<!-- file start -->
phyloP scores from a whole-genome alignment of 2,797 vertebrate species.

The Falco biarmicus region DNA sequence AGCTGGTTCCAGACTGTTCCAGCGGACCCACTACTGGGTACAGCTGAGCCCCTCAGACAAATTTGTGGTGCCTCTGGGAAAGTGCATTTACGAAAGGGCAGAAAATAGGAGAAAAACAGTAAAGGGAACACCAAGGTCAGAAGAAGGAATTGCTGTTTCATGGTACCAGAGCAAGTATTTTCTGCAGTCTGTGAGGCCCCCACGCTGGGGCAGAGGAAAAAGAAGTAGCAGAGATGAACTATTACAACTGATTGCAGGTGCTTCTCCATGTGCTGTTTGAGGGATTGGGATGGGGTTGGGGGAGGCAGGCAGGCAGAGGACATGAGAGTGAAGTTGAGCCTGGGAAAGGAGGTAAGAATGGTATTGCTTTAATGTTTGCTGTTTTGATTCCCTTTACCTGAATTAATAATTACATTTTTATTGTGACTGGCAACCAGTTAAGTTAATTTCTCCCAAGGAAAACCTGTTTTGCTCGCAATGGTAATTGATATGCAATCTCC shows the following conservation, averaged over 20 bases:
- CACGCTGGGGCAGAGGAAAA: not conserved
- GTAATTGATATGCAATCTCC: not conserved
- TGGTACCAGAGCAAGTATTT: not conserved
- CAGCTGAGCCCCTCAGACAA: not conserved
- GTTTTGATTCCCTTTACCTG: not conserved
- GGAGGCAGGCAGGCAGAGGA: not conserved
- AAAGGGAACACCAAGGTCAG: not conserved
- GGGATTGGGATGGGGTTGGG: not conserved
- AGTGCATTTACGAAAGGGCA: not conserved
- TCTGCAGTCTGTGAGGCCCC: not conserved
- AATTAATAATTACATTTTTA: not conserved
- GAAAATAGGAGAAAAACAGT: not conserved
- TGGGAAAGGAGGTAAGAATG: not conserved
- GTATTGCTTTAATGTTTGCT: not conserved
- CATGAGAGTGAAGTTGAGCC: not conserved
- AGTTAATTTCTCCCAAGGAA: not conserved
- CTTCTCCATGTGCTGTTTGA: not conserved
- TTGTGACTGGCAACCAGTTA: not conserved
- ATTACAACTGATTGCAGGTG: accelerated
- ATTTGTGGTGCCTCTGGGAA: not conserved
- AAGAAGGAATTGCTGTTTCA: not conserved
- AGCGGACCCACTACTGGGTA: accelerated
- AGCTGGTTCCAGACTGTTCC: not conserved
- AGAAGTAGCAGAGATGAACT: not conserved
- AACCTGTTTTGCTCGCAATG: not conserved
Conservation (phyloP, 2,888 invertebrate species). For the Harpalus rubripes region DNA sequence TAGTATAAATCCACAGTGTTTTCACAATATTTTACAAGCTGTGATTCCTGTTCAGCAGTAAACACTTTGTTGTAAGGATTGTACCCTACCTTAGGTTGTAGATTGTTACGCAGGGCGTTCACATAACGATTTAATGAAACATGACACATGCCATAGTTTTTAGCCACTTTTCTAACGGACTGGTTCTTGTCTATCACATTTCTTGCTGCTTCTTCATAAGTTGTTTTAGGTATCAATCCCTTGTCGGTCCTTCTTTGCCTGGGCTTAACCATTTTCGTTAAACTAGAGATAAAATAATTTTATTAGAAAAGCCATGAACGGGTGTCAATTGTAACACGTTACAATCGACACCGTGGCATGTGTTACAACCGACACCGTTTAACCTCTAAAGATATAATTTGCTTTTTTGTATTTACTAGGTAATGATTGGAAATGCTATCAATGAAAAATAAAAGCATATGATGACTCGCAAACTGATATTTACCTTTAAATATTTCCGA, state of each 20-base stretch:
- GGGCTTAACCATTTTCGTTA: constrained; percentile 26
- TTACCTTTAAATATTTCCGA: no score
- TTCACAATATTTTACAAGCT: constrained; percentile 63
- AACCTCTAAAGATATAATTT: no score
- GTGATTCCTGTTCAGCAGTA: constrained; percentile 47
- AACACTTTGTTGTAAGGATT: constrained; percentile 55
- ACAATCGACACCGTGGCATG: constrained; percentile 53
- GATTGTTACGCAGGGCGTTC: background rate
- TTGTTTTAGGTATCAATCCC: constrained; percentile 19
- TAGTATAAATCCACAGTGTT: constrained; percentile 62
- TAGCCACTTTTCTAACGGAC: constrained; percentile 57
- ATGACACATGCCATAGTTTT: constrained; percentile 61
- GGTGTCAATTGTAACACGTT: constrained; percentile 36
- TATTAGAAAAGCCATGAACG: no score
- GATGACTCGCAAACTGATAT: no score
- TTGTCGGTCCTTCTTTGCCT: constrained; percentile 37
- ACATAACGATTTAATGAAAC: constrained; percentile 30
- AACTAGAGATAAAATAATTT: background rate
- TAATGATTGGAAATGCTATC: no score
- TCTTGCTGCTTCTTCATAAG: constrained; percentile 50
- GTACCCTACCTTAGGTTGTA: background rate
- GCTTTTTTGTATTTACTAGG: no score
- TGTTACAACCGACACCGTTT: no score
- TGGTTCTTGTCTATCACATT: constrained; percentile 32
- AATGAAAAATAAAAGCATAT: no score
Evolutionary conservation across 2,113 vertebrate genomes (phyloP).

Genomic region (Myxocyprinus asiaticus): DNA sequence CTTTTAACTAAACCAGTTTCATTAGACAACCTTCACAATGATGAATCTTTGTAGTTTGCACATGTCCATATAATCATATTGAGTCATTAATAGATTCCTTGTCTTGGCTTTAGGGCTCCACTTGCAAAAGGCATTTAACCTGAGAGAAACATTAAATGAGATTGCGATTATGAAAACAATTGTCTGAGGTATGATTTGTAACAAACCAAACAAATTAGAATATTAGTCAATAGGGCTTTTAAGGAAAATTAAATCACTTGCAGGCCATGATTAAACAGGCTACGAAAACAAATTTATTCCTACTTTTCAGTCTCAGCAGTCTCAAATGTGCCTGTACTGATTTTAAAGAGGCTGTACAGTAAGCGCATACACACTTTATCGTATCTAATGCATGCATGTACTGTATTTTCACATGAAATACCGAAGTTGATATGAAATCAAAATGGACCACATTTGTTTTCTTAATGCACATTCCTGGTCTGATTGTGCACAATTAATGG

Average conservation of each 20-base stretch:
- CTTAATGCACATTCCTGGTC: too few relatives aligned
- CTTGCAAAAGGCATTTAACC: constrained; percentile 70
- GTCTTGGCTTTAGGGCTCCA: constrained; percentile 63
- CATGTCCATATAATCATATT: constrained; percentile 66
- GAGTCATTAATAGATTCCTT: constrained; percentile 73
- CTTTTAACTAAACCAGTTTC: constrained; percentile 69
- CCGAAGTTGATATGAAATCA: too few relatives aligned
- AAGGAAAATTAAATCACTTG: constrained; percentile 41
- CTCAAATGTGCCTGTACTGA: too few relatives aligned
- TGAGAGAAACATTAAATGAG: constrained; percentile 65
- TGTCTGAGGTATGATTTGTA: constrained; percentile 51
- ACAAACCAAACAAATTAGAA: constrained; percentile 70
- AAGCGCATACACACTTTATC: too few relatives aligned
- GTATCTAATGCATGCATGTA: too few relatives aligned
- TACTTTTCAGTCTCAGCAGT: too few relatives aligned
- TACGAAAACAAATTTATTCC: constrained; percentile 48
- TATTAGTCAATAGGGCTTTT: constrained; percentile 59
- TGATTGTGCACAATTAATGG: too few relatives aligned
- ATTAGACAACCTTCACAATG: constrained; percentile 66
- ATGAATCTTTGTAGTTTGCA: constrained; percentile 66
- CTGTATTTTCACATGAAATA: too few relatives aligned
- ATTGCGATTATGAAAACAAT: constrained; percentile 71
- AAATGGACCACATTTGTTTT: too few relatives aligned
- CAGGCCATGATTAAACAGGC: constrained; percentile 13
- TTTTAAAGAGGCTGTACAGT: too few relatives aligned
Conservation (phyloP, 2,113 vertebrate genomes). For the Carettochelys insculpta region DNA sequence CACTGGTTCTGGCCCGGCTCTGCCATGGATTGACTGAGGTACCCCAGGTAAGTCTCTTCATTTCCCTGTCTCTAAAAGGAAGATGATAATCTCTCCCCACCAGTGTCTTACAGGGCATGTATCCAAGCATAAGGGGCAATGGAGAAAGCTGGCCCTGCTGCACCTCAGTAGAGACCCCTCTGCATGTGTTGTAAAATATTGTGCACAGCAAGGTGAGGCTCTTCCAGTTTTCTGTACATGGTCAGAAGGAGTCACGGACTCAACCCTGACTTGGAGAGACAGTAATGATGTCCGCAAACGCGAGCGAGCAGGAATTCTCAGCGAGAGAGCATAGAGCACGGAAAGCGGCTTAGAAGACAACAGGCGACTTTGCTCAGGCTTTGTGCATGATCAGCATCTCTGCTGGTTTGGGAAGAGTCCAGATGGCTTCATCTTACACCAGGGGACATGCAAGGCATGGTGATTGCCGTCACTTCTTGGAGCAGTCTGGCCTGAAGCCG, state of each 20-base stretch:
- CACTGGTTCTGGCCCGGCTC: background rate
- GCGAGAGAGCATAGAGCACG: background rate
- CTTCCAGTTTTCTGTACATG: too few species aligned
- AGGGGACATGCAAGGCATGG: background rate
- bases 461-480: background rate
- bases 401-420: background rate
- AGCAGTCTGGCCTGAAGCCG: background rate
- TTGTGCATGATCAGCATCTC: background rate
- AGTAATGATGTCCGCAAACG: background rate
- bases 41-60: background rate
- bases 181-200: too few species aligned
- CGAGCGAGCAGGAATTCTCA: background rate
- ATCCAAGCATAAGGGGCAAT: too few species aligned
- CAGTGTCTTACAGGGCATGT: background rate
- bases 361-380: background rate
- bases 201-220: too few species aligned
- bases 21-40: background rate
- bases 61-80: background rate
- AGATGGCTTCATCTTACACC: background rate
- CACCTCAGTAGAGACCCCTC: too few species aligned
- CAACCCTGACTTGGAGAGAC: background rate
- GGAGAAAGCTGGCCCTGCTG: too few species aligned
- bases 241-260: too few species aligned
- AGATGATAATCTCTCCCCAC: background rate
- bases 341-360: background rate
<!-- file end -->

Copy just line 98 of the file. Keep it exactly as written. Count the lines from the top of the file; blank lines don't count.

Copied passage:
- bases 201-220: too few species aligned